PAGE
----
These instructions apply to the the entire series of seasonal tree designs and should be read carefully before starting.
Tracing the Shape or Line Design On Canvas and Mounting It On Stretcher Bars
- Place your canvas on top of the template making sure that the design is centered and that the weave of the canvas is straight in relation to the drawn template.
- Use a fine line permanent marker to trace the shape. Micron brand Size 005 produces a fine and distinct line. These pens can be found in art supply stores. You can purchase them singly or in a pack of eight colors. If you purchase a pack you can use a color that is somewhat close to your thread color. This eliminates any show-through of your markings.
- Always mount the canvas on stretcher bars. Use staples or tacks to secure the canvas to the bars, beginning with a staple/tack in the center of each side. Pull on the canvas as you insert staples/tacks so that the canvas is taut.
- Canvas tends to stretch as it is stitched. If or when the canvas becomes loosened, be sure to retighten it on the stretcher bars.
Tracing the Shape or Line Design Onto Fabric For Surface Embroidery and Mounting It On Stretcher Bars or a Hoop
- Place your fabric on top of the template making sure that the design is centered and that the weave of the fabric is straight in relation to the drawn template.
- Paper clip or pin fabric and template together and hold up to a window. Use a fine line permanent marker (such as Micron brand Size 005 noted above) to trace the shape.
- If your fabric is too opaque to see the line drawing, use dressmaker’s carbon. Place the fabric on a table, then a sheet of the dressmaker’s carbon, and lay the line drawing on top. Trace the lines of the drawing using a pencil, carefully lifting up the drawing and carbon to check that the tracing is visible on the fabric. When tracing is complete, go over the lines with the fine-tip Micron marker specified above because the carbon wears off rather easily.
- Always mount the fabric on stretcher bars or an embroidery hoop. If you are using a hoop, be sure to loosen the hoop whenever you are not working on the piece.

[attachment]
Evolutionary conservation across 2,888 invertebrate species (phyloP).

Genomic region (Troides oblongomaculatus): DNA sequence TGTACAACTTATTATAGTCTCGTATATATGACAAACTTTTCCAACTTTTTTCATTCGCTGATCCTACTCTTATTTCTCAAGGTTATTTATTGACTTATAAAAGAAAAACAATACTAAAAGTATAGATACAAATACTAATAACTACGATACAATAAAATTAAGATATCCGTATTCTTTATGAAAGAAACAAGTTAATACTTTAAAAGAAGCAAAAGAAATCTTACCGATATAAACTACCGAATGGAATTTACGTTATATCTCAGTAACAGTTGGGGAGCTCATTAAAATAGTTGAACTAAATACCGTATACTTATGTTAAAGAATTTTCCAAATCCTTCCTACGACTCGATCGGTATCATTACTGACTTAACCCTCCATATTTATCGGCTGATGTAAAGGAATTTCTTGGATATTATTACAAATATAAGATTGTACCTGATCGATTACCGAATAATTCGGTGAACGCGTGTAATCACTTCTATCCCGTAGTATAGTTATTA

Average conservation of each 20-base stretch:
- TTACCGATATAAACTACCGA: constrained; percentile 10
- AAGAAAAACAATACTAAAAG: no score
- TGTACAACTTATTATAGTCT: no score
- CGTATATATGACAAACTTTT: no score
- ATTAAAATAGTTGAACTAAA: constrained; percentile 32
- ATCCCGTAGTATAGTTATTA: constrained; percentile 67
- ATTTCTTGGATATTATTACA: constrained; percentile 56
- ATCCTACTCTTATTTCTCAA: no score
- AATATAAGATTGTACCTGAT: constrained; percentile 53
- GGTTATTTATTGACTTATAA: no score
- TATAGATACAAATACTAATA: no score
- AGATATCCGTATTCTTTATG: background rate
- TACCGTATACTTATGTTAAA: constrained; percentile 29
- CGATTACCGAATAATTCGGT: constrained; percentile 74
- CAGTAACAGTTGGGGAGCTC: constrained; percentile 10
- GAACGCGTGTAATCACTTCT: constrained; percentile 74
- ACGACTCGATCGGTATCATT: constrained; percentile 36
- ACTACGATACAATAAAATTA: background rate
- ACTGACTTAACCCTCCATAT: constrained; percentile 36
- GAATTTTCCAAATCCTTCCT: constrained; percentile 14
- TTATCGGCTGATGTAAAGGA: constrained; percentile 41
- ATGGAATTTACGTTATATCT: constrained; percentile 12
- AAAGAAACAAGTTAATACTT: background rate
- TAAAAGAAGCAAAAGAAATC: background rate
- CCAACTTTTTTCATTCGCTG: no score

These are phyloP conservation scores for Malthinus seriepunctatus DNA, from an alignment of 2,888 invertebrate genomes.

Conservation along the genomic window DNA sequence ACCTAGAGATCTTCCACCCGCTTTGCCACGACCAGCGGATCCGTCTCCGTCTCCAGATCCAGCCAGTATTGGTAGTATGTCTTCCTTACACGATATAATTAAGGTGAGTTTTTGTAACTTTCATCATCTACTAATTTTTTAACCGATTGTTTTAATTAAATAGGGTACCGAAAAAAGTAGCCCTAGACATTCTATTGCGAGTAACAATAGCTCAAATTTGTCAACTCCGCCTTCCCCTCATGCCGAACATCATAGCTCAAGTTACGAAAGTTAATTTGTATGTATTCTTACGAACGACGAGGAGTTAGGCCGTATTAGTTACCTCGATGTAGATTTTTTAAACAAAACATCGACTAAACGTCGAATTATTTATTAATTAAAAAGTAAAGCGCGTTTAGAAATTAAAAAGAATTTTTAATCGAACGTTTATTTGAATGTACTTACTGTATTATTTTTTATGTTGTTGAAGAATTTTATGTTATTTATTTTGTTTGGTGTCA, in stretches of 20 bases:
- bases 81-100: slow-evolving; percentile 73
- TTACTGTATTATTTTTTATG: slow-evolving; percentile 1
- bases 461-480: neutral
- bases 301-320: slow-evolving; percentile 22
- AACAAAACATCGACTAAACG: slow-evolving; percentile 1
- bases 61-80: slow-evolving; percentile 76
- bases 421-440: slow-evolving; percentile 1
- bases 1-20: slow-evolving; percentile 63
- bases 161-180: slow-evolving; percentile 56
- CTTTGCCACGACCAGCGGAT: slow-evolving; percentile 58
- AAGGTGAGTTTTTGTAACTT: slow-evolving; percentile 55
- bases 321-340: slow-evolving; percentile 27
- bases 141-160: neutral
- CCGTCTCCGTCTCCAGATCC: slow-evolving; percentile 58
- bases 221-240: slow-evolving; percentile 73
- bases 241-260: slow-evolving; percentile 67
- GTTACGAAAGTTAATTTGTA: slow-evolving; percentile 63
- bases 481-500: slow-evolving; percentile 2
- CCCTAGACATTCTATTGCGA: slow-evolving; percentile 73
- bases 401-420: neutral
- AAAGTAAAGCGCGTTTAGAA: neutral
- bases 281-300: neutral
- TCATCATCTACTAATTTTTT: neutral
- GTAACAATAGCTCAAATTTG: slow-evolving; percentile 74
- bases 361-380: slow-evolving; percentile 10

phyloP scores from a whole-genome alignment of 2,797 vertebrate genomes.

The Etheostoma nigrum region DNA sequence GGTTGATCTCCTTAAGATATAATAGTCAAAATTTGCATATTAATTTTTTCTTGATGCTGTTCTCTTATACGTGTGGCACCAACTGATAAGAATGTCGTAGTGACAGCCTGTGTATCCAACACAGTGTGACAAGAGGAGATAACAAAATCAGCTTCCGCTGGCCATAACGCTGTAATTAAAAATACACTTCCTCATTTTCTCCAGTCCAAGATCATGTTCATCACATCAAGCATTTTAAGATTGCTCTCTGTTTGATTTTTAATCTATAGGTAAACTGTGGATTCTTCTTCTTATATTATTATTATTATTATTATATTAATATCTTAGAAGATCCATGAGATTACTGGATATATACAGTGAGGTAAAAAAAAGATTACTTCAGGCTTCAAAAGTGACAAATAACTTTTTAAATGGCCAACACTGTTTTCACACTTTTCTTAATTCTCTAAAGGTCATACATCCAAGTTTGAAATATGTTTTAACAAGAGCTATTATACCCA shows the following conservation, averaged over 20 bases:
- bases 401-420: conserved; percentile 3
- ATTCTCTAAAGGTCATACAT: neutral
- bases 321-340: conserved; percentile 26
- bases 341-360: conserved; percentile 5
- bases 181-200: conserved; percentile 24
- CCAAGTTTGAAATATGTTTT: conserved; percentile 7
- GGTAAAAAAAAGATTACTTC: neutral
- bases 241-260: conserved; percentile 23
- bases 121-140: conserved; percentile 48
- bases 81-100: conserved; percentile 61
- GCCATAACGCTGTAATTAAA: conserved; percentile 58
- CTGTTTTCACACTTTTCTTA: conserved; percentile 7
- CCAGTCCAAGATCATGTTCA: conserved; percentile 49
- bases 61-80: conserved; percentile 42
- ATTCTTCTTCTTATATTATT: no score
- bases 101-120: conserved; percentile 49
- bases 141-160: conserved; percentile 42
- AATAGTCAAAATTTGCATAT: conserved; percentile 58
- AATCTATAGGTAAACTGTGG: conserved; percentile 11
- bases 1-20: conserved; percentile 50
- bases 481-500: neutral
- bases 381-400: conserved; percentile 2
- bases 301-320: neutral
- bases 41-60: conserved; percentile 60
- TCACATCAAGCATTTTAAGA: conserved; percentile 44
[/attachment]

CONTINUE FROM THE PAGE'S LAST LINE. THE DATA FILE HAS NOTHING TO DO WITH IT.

Working with Threads
Splendor, Au Ver a Soie Soie d’Alger, Soie Cristale, Needlepoint Silk, and overdyed or space-dyed silks such as Silk n’ Colors or Waterlilies are treated just like 6-strand embroidery thread.
- 6-Strand Embroidery Thread
- Separate into individual strands.
- Use 3 to 4 individual strands on 18-count canvas (3 for diagonal stitches and 4 for straight stitches). Depending on your working tension and your familiarity with laying threads, you may need to add a strand to the number suggested.
- Use a laying tool to stroke or smooth the strands of thread. Each of the individual strands should lie straight and parallel to each other (not twisted).
- Work with a length of thread no longer than 24″.
- Watercolours and Wildflowers
It’s a good idea to not cut through the hank of thread. This allows you more control of the color variations of the thread. You can cut the thread so that your preferred colors occur in specified places or are more dominant in the area.
Watercolours – Separate into individual strands (3 per full strand), then use just one individual strand.
Wildflowers – Use one strand as it comes from the hank.
Stitching/Outlining the Ornament/Brooch Shape
- On canvas
Stitch two rows of continental (tent) stitch. Stitch one row all the way around, right on top of your drawn line. Stitch a second row, sharing canvas holes, outside the first row. These two rows of continental stitch serve several purposes. They provide a well-defined solid edge and a foundation of stitches for attaching the twisted cording when you are finishing the ornament. These stitches also establish the edge of the design so that you don’t have to constantly make decisions when you are working compensation stitches along the edge of the design.
- For surface embroidery
Stitch a row of backstitches or outline stitches on top of the traced oval.
Working the Stitches
- Begin your stitching with a waste knot (bring the thread length through the canvas or fabric so the knot is on top of the canvas approximately one inch forward to your starting point). You will secure the thread with your first inch of stitching and will cut off the knot when you reach it.
- Whenever possible, bring the needle up for a stitch in an empty canvas hole.
- On canvas when you are stitching in diagonal rows, always begin and end your thread either horizontally or vertically. Never place a waste knot or run your thread through the backs of stitches on the diagonal. Doing so may create diagonal ridges on the front of your work.